Carolyn Van Helden is active in the Daughters of the American Revolution, and her mother, Lyde Jones, can trace her family back to Jamestown (a walk-in closet filled floor to ceiling with her meticulously organized genealogy research backs her up).
It’s no wonder, then, that the moment Van Helden saw the 82-year-old, Mediterranean-style home in the walk-to-downtown neighborhood of Avondale, she thought, “This is my baby.”
Able to look beyond the down-at-its-heels old home’s electric blue, pink and green painted interiors and the dilapidated detached garage at the rear of the property, Van Helden envisioned a home she and her mother could share while maintaining their own private spaces.
She bought the sad sack of a house in April 2005, took it through the demanding historic designation process with the City of Sarasota, then hired architect Thorning Little and contractor Pat Ball to design and build a one-story wing that nearly doubled the original 2,000-square-foot home.
By the time she and her mother moved in last December, she’d gained a bright, brand-new, functional kitchen, an airy great room and generously proportioned master bedroom and bath for her mother, a laundry room and two-car garage, as well as taking the existing home back to its original spit and polish.
The house was built in 1925 during the height of the Florida land boom for William and Bessie Pearsall, a prominent Sarasota couple who owned an interest in the U.S. Garage on Pineapple Avenue in Burns Court (where this magazine’s offices are located today). It was thought to be designed by renowned architect Thomas Reed Martin, who also designed the Sarasota Municipal Auditorium.
Just two years after they moved in, the Pearsalls lost the home to foreclosure—as did so many Sarasota homeowners in the real estate bust that followed the mid-‘20s boom. Van Helden has a clip from the Feb. 14, 1929, edition of the Sarasota Herald that proclaims, “Pearsall Home Sold to Geiger,” in which the reporter called it “one of the most important real estate sales of the season.”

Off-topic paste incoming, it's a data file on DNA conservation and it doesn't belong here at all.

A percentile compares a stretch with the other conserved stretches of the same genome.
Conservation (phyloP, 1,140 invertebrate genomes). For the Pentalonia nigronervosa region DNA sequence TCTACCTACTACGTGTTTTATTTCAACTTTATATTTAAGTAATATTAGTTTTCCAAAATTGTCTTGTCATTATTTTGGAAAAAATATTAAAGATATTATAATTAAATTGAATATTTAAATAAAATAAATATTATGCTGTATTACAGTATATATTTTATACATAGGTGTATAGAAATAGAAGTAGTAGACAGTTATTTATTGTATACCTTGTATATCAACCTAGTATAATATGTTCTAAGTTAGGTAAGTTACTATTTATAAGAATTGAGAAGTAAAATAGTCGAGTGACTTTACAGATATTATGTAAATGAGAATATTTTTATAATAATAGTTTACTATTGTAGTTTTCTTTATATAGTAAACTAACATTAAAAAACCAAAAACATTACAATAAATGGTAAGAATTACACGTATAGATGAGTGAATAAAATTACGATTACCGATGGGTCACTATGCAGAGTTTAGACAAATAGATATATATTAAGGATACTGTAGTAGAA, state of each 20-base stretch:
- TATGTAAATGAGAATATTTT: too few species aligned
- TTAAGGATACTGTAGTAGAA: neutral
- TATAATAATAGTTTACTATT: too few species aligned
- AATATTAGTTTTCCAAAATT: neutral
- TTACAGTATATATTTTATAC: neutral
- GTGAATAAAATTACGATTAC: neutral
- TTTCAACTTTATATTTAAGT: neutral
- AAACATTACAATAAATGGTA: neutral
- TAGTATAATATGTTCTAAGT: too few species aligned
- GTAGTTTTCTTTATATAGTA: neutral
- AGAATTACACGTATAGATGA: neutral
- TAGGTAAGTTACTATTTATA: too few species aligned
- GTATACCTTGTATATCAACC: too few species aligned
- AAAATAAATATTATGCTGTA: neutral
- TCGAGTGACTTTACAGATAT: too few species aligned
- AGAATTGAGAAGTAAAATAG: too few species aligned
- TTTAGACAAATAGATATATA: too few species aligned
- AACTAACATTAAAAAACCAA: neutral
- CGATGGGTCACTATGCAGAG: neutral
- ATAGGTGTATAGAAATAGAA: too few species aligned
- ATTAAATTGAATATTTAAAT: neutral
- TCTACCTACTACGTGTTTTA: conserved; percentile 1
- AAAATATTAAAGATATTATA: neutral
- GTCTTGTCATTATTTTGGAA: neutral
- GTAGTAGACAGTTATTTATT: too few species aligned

With her architect’s help, Van Helden held onto the original plaster and horsehair molding and wood floors in the living and dining rooms. In the dining room, she replaced two original windows with French doors that open to a lovely new terrace tucked between the new and old parts of the home. She furnished the dining room with an antique English table, sideboard and hutch that holds a small part of her and her mother’s collection of five large sets of china. “I was taught well by my mother,” Van Helden says. “Start with the things you love.”
Upstairs in the original part of the house are two small guest bedrooms—dressed in crisp white bed linens and furnished with heirloom spool beds from the 1940s that belonged to Van Helden’s mother and grandmother—and a reconfigured master suite with bedroom, study, bath and walk-in closet.
A fine arts major in college who went on to a career in financial services as a senior vice president at Morgan Stanley in Chicago, Van Helden has amassed an extraordinary collection of art that is proudly displayed throughout the house. Among them are Impressionist paintings by Blanche Hoschede-Monet, stepdaughter of Claude Monet, and Ernest Lawson, a member of the group of artists who were known as The Eight, as well as four Rembrandt sketches and a lovely small portrait of Peter Paul Rubens that was formerly in the collection of Charles Ringling North.
Van Helden and Jones had no sooner moved in last December than they hosted a tea for 80 members of the DAR. (“I’m an ex military brat, so I know how to move in fast,” Van Helden says with a laugh.)
And in March, more than 700 people tramped through the house as part of the Sarasota Alliance for Historic Preservation’s 17th annual Historic Homes Tour. In a city that is rapidly changing, the alliance hosts these tours to emphasize that teardowns in historic neighborhoods are one of the biggest problems facing these older treasures.
“When I saw the house, I knew it was the one,” Van Helden says. “My friends said, ‘Are you sure, Carolyn? Do you know what you’re getting into?’ Maybe I didn’t, but I have no regrets.”